In modern meteorology, visibility is the measure of a distance at which light or an object can be clearly seen.
The term “visibility” was first used by John Dalton in his 1801 paper on the composition and properties of air.
He defined it as: “the length of time that a body may be seen to move through the atmosphere”.
The definition has been modified over time to include other factors such as cloud cover, atmospheric conditions, etc.
Visibility measurements are typically performed with instruments called “visibility meters”.
These devices use various methods to determine how far objects (such as aircraft) can be seen from a given position.
Some of these methods involve measuring the intensity of reflected sunlight (or moonlight), while others simply record the number of times that an observer sees something moving past him/her.
In this guide, we’ll be taking a look at how visibility is measured. So, keep on reading to find out more!
How Do We Measure Visibility?
Visibility is measured in two ways:
1) Directly from the observer’s point of view (e.g., using a telescope). This is called direct visibility.
2) Indirectly from the observer’s perspective via reflections off clouds, water vapor, ice crystals, etc. This is called reflected visibility.
In both cases, the measurement is made relative to the observer’s position. For example, if you are standing next to a lake, then your visibility will be less than if you were standing on top of a mountain.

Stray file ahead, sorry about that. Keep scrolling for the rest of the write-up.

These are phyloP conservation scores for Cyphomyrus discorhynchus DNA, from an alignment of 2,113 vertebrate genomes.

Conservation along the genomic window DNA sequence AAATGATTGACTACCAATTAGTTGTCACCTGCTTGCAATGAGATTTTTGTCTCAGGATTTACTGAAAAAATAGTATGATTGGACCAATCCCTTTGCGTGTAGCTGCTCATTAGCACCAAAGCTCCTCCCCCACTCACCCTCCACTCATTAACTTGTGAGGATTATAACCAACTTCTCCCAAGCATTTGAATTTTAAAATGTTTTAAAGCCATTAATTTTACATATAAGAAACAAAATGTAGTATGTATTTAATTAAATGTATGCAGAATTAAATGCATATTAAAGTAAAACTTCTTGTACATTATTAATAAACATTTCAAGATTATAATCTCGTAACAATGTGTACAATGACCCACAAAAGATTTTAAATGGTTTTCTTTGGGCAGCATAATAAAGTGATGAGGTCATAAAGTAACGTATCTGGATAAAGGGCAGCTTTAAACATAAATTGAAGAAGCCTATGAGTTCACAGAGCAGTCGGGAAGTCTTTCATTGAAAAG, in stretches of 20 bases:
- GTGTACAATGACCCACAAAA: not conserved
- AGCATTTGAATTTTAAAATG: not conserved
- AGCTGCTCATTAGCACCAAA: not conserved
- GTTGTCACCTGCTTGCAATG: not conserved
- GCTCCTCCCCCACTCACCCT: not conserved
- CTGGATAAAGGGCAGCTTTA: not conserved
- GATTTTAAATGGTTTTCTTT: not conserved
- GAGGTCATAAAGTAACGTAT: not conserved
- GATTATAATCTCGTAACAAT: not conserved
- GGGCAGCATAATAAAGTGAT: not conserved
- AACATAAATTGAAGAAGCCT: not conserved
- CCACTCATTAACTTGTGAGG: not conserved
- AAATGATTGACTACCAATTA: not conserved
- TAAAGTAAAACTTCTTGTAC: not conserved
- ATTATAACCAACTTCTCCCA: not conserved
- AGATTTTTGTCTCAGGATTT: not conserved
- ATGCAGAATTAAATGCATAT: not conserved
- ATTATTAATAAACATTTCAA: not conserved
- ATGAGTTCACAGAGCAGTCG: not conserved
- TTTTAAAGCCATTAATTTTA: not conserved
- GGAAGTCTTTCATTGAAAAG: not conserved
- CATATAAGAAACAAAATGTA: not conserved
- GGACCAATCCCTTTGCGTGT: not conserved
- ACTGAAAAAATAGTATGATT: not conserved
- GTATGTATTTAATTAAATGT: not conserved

In direct visibility, the visibility is determined by measuring how long it takes for a light source to travel from one location to another.
If the light source is a plane flying directly overhead, this method is known as direct line-of-sight visibility.
It is also possible to measure the angle between the sun and the horizon, and calculate the corresponding visibility.
In reflected visibility, the visibility is calculated based on the amount of sunlight reflected back into the sky.
The amount of sunlight reflected depends on the size and shape of the particles suspended in the atmosphere.
Smaller particles scatter more light, so they reduce the amount of visible light reaching the ground. As the particles get larger, they reflect more light away from the viewer.
The result is that smaller particles tend to increase visibility, whereas large particles decrease visibility.
What Factors Affect Visibility?
Clouds affect visibility in several ways.
First, they block out part of the sky, reducing the amount of sunlight available to illuminate the surface below.
Second, they create their own shadows, which reduces the amount of sunlight falling on any particular area of the earth’s surface.
Third, clouds often produce rain or snow (see also “Can Planes Fly In Snow?“), which increases the amount of moisture in the air.
All three of these effects work together to reduce visibility.
The atmospheric conditions at the time of observation play a major role in determining visibility. In general, when there is little wind, visibility tends to be better.